“He is promising not to reform entitlements. So is Trump, by the way. We have these leaders who are saying ‘I am not going to do anything to stop the debt crisis in this country.’”
The young gun is older now, and has been out of power for about five years. But as former House Speaker Paul Ryan critiqued the leaders of both parties on CNBC last week, he sounded much the same as he did in the 2010s, when his brand of debt hawkery and push to privatize Social Security and Medicare were very much in vogue.
His consistency throws into stark relief how much the politics of the programs, which undergird much of the United States’ social safety net (particularly for older adults), have become fraught for his party, sparking internecine warfare as Republicans try to find a viable place to land.
Donald Trump, both fairly uninterested in policy and avidly attuned to what plays well with his base, helped expand the chasm as he ran hard on not cutting either program in 2016, putting him at odds with his competitors. Trump’s budgets while president would nevertheless go on to quietly suggest cuts to the programs.
Trump’s running the same play this time around, walloping Florida Gov. Ron DeSantis (R) with his past support for privatizing social security, Ryan’s Medicare voucher plan and raising the retirement age for both programs.
DeSantis has griped that Trump is deploying “Democrat attacks.” Trump has gleefully called his competitor a “wheelchair over the cliff kind of guy.”
Other 2024 hopefuls former South Carolina Gov. Nikki Haley (R) and former Vice President Mike Pence (R) sound much more Ryanesque, both suggesting that the programs must be changed.
“There’s a schism between the populist wing and the free market wing,” Timothy McBride, a professor at Washington University in St. Louis and an expert on Medicare, Medicaid and Social Security, told TPM.
While Trump and DeSantis may not have experienced earnest changes of heart, and are instead jockeying to find the politically popular position ahead of the primary election, the rhetoric is a political sea change reflecting the priorities of a reshaped party recognizing a reshaped base.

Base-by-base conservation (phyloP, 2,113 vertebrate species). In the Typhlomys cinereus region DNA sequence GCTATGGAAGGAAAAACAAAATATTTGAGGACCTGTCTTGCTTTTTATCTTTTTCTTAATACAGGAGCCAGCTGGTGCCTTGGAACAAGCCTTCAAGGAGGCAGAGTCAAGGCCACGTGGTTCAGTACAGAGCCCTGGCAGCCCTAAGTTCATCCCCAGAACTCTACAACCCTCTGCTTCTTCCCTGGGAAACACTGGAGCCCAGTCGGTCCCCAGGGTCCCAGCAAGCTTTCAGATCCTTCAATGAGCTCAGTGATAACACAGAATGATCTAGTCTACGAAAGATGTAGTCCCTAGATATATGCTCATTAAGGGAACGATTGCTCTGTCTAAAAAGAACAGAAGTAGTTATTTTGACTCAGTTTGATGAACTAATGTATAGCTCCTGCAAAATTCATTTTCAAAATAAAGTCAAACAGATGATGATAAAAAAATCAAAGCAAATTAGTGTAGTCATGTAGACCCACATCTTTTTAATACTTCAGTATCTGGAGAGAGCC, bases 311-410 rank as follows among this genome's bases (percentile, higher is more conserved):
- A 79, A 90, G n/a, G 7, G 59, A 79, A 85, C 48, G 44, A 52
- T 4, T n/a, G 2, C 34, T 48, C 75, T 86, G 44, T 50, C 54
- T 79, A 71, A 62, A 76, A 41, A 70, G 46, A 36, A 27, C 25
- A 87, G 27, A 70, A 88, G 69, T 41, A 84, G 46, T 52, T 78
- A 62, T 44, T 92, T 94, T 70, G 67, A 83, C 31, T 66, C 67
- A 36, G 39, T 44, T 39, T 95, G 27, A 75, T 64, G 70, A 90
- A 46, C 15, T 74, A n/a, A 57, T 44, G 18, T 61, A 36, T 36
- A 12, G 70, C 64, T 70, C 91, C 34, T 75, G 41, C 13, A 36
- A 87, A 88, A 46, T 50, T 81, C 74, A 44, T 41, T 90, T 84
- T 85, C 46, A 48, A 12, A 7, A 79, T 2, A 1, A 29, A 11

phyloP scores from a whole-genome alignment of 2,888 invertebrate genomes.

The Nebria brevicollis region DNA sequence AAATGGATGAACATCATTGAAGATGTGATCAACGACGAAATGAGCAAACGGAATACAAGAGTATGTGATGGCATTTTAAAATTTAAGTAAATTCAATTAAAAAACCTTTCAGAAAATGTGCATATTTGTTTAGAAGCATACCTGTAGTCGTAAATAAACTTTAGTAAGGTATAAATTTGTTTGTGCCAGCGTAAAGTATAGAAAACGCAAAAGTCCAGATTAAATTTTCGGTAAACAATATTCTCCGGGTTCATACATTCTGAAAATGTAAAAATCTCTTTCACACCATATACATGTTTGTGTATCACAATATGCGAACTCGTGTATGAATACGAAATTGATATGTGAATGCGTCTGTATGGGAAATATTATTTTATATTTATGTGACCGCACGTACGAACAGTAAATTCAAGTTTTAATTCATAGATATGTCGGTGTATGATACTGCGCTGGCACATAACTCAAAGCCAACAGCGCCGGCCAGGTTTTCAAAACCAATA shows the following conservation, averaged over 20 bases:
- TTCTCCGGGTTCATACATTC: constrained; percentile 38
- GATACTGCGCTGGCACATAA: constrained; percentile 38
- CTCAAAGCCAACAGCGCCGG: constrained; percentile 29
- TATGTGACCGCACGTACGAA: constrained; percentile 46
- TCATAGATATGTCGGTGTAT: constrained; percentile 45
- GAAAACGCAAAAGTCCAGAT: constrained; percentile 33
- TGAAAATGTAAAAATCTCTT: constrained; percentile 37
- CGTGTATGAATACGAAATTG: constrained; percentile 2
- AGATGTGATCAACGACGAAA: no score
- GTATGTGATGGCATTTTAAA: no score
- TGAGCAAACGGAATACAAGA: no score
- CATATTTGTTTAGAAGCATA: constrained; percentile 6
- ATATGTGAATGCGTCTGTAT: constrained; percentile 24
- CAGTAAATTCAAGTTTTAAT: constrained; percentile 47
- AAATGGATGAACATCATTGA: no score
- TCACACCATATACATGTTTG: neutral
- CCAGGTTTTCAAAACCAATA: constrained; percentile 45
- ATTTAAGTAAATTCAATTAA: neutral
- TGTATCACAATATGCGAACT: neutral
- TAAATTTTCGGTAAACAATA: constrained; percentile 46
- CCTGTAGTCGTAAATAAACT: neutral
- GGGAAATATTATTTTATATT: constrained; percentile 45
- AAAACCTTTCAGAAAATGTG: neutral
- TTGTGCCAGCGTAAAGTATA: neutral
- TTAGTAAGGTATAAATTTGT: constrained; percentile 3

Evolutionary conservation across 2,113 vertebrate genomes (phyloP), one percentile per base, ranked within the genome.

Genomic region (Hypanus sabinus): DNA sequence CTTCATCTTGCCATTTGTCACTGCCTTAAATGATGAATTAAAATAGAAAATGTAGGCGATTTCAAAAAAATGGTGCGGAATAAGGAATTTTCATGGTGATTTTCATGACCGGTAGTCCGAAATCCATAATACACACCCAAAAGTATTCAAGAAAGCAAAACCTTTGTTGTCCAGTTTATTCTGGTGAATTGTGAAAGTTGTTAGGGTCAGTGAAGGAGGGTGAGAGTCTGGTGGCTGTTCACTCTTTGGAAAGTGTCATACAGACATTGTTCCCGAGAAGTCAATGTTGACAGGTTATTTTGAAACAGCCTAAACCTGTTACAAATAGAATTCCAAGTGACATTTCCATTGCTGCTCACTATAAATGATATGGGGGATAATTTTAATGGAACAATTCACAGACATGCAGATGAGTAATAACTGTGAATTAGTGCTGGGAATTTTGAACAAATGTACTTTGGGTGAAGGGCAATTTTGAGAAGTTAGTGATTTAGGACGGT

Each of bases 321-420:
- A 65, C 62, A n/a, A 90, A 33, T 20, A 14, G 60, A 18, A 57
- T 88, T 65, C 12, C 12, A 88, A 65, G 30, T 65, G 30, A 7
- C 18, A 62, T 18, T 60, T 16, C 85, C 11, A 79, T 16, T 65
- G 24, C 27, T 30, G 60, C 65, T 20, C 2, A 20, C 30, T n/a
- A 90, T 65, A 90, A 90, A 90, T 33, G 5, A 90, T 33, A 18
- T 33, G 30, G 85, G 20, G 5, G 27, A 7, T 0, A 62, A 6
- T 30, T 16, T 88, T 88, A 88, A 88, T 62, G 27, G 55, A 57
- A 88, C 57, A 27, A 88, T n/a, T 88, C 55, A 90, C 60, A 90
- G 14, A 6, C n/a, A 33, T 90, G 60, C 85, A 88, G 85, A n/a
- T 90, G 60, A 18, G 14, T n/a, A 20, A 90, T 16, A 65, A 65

“They’re focused on getting books banned, emphasizing pro-life issues, going to war with Mickey Mouse,” Max Richtman, president and CEO of the National Committee to Preserve Social Security and Medicare, told TPM.
Fiscal conservative wonkishness is out; boycotting Bud Light is in.
Look at the reaction earlier this year when Sen. Rick Scott (R-FL), trying to paint himself as an old school, small government conservative, put out a plan that would have sunsetted Medicare and Social Security every five years sans congressional renewal. Senate Minority Leader Mitch McConnell (R-KY), once a key lieutenant in then-President George W. Bush’s 2005 barnstorming to privatize Social Security, publicly admonished Scott and disavowed the proposal. Scott was ultimately browbeaten into excluding Medicare and Social Security from the sunset plan.
“All he wants is to get one to two more Republicans elected and get power back,” McBride said of McConnell. “Cutting Social Security is not the way to do that.”
While both programs have long been immensely popular, a string of Republican failures to cut (and run on cutting) them coupled with Trump’s dominance of the party have zapped the right’s appetite to go after them — at least out loud.
Ryan’s strain of the party still exists, albeit elbowed to the background. Glimpses of their policy proposals can still be seen in elements of the party that seem to operate on autopilot. Earlier this month, the House Republican Study Committee released its budget, complete with the customary cuts to Medicare and Social Security.
Republicans’ dance to find an agreeable position has only been complicated further by Democrats’ pouncing every time a GOP official expresses interest in touching the programs. It’s been a key White House attack line for months, fodder for rapid response onslaughts and fundraising asks.
Most prominently, President Joe Biden publicly strong-armed House Speaker Kevin McCarthy (R-CA) into taking the cuts off the table during his 2023 State of the Union. It was a far cry from Obama-era debt ceiling skirmishes, where Republicans demanded (and one time, Democrats acquiesced to) cuts to the programs.
“My position has been the same for 50 years: Let’s not cut benefits and make sure they’re paid for. That used to be way on the left, and is now in the middle,” Alicia Munnell, a former member of the President’s Council of Economic Advisers and assistant secretary of the Treasury for economic policy under President Bill Clinton, told TPM.
Experts pointed out that while Democrats now more firmly hold the line to prevent cuts to Medicare and Social Security, there is also less chatter about expanding the programs than there once was.
And with real (though solvable) deadlines to either increase the cash flow to the programs or risk benefits being cut — in addition to a Republican Party largely uninterested in tackling such policy problems — the programs may be less exposed to cuts than they were ten years ago…but they don’t seem much closer to getting broadened, either.
“I’m not sorry Republicans are not beating the drums on cutting Social Security and Medicare,” Richter said. “But it’s gonna be hard to get them to focus on improving these programs.”